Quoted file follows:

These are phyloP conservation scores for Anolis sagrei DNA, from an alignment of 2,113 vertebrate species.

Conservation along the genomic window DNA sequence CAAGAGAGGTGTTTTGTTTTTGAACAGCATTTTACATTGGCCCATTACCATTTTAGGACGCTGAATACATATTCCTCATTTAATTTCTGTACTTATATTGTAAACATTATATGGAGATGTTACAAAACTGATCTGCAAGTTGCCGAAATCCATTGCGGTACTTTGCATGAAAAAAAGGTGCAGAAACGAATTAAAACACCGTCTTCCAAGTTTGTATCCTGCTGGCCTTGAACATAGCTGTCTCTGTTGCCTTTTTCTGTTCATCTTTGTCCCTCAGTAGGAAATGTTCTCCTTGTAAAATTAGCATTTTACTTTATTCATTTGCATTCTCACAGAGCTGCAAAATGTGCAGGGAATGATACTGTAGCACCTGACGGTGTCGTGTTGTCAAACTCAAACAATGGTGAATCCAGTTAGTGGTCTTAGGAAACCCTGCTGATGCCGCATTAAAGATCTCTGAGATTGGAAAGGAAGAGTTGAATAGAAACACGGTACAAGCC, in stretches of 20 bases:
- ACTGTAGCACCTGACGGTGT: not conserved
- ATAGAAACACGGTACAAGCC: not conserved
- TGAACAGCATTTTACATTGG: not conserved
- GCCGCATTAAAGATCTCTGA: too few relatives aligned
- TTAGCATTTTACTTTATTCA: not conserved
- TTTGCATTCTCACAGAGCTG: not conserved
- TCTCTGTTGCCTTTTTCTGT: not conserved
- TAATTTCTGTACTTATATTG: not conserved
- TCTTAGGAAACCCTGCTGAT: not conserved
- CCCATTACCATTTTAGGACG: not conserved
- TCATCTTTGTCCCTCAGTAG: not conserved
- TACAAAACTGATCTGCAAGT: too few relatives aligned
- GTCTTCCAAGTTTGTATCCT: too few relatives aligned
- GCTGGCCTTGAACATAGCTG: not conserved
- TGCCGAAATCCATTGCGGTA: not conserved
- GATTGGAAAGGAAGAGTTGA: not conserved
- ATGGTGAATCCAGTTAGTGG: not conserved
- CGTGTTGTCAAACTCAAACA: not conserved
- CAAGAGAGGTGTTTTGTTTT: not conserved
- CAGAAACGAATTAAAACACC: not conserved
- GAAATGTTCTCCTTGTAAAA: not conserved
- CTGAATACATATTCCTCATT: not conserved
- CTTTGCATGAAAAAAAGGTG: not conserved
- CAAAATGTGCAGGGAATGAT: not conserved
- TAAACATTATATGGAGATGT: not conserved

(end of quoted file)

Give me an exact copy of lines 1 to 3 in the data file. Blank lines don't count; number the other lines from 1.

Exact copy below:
These are phyloP conservation scores for Anolis sagrei DNA, from an alignment of 2,113 vertebrate species.

Conservation along the genomic window DNA sequence CAAGAGAGGTGTTTTGTTTTTGAACAGCATTTTACATTGGCCCATTACCATTTTAGGACGCTGAATACATATTCCTCATTTAATTTCTGTACTTATATTGTAAACATTATATGGAGATGTTACAAAACTGATCTGCAAGTTGCCGAAATCCATTGCGGTACTTTGCATGAAAAAAAGGTGCAGAAACGAATTAAAACACCGTCTTCCAAGTTTGTATCCTGCTGGCCTTGAACATAGCTGTCTCTGTTGCCTTTTTCTGTTCATCTTTGTCCCTCAGTAGGAAATGTTCTCCTTGTAAAATTAGCATTTTACTTTATTCATTTGCATTCTCACAGAGCTGCAAAATGTGCAGGGAATGATACTGTAGCACCTGACGGTGTCGTGTTGTCAAACTCAAACAATGGTGAATCCAGTTAGTGGTCTTAGGAAACCCTGCTGATGCCGCATTAAAGATCTCTGAGATTGGAAAGGAAGAGTTGAATAGAAACACGGTACAAGCC, in stretches of 20 bases:
- ACTGTAGCACCTGACGGTGT: not conserved